The main issue here is respect, and film astutely examines this through remarkably raw scenes of students from wide variety of backgrounds as well as teachers debating concepts of discipline and expulsion in their lounge. As a central plot develops around a specific student, filmmaker Cantet's crisp, kinetic style really grabs our interest. These teens don't just sit quietly in their seats or rebel against authority like most movie students; they actively participate in the learning process, challenging their teachers and each other with humour, anger and, yes, insolence.

Cantet shoots this from François' perspective, whether moving in between the rows of highly energetic kids, bantering with teachers, facing the parents or looking down on the schoolyard from his classroom. And the collage of observations, opinions and reactions is literally breathtaking, beautifully moulded by Cantet to carry us through an emotional journey. And what makes this film important is the way it finds value in teachers who care, parents who are trying their best, and students who are desperate to both learn and to grow up.

15 themes, strong language, brief violence
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Lake Tahoe
dir Fernando Eimbcke
scr Fernando Eimbcke, Paula Markovitch
with Diego Cataño, Hector Herrera, Daniela Valentine, Juan Carlos Lara II, Yemil Sefani
sefani and catano release Mex Mar.08 gff,
UK Oct.08 lff
08/Mexico 1h21
lake tahoe Far too wilfully quirky for mainstream audiences, this dry Mexican comedy-drama has enough charm to thoroughly engage more adventurous viewers with its deceptively simple story of a boy and his car.

Juan (Catano) is a teen who has driven his car into a pole, then can't find anyone to help fix it. At one mechanic's shop, an old man (Herrera) diagnoses the problem, but then takes a nap. So Juan goes to a shop to buy the part, where he meets a hilariously distracted clerk (Valentine) and her king fu-obsessed coworker (Lara), who offers to help. But nothing goes smoothly, and throughout the day Juan finds time to check in on his little brother (Sefani), revealing more about what's going on in Juan's life.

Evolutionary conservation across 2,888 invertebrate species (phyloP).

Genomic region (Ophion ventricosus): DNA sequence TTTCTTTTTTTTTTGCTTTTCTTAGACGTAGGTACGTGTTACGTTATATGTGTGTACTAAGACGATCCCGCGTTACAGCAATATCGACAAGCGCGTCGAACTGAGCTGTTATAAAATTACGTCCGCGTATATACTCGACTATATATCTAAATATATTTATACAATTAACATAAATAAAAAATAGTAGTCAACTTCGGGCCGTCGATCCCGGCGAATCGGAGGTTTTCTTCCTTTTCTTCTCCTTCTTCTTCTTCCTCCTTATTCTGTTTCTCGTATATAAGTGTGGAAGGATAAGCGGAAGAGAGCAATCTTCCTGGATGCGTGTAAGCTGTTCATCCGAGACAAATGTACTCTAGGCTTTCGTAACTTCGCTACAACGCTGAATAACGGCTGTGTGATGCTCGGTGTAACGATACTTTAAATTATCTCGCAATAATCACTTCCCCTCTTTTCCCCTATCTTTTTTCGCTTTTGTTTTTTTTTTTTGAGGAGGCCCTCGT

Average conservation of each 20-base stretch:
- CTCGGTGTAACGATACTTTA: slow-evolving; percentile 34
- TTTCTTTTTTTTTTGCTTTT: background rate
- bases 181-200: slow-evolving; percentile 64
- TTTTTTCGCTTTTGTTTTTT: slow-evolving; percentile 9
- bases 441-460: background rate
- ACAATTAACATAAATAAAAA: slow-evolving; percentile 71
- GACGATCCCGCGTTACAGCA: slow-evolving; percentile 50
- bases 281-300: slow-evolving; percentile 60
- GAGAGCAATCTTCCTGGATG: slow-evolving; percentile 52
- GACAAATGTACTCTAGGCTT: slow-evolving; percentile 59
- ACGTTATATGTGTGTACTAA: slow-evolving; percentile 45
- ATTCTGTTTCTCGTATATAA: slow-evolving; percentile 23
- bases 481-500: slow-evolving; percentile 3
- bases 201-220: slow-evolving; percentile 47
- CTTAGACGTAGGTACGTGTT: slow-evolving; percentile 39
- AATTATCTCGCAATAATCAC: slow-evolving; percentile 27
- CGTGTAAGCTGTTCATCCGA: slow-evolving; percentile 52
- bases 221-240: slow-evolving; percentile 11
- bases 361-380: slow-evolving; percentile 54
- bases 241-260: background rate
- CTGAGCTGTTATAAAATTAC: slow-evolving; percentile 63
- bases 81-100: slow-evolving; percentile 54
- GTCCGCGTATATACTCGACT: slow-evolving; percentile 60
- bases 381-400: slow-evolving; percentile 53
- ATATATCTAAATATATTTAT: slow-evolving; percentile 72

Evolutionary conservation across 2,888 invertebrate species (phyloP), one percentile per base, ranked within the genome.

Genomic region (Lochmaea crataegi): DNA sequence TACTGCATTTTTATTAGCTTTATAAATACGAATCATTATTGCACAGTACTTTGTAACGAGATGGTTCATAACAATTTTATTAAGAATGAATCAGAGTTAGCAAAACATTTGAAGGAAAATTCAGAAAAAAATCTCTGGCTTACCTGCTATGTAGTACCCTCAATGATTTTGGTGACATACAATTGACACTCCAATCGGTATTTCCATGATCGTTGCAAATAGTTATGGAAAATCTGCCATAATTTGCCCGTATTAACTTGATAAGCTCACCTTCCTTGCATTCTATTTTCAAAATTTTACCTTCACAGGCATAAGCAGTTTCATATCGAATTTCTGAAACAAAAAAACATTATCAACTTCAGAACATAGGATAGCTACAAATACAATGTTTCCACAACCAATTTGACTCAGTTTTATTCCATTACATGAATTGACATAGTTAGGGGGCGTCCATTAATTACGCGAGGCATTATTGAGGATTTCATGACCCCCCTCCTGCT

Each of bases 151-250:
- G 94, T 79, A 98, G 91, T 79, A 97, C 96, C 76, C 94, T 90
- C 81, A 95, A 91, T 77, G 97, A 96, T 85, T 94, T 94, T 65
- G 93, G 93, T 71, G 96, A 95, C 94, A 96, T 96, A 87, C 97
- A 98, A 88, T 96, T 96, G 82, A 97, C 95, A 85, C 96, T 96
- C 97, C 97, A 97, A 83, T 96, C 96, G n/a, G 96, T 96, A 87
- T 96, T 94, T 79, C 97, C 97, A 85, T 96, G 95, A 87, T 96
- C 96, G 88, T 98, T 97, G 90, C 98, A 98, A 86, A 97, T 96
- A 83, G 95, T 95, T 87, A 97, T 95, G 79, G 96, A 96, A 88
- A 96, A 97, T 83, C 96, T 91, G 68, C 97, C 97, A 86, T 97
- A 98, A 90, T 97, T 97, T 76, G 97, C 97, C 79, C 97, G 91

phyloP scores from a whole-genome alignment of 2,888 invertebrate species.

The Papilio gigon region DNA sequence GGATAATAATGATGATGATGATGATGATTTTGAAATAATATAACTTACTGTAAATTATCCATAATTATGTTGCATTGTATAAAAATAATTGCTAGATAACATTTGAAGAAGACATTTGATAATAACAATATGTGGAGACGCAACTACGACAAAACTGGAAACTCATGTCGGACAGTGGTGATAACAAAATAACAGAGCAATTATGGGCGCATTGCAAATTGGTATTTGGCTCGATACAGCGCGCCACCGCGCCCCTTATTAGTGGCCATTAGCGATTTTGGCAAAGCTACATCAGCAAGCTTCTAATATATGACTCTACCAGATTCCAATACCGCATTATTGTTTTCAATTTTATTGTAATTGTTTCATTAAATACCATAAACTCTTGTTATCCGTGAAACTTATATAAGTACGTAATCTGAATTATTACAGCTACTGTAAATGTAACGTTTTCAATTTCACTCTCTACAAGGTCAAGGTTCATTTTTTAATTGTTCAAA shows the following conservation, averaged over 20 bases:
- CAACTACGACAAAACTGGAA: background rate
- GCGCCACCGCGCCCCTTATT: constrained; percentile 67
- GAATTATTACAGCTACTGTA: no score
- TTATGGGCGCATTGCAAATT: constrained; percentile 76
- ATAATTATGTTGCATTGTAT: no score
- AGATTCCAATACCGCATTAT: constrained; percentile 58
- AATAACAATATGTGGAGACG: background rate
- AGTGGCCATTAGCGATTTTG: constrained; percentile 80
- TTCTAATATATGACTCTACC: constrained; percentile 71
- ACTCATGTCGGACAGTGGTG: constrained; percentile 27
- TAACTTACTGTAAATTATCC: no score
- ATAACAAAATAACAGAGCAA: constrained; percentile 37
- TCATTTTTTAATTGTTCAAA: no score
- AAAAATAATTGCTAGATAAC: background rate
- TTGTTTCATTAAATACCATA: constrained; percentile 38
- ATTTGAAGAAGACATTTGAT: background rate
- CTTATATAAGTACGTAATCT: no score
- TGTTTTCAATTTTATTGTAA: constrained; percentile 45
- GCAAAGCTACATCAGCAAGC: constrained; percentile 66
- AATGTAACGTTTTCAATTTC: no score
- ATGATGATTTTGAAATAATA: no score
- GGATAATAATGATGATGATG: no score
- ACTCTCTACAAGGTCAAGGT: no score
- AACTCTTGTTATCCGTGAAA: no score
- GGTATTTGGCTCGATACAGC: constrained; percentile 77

Eimbcke tells this story in a stripped-down filmmaking style, giving us no back story or reference points, and limiting interaction to virtually monosyllabic dialog (there's only one oblique reference to the title). Everyone on screen moves at the slow pace of the film itself, baking in the Yucatan sunshine. And as the story progresses, we begin to understand the reality of Juan's situation, and that his journey on this day is about something far more important than getting his car repaired.

The side characters becomes an intricate part of Juan's experience as he encounters each one at various times of the day, including a feisty dog and a fussy baby. And as we learn more about Juan, Catano's quietly expressive performance takes on surprising meaning, especially as he's confronted with things that are goofy or wrenching, exciting or scary. His internalised emotions reach the surface slowly but surely, and Eimbcke cleverly undercuts any sentimentality with surprising wit.

From the very beginning, Eimbcke uses static shots and blackout scenes of varying length to punctuate or propel the story. Much of the "action" happens out of sight, although we do hear it. And while this is sometimes witty or provocative, it can also feel a bit cheap. The minimalism is also somewhat distancing, since it keeps us outside of the story and interaction. Although what we do see, even when there's no dialog, is extremely involving--from hilariously offhanded comedy to strong emotional resonance.

15 themes, language, brief sexuality
15.Oct.08 lff
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© 2008 by Rich Cline, Shadows on the Wall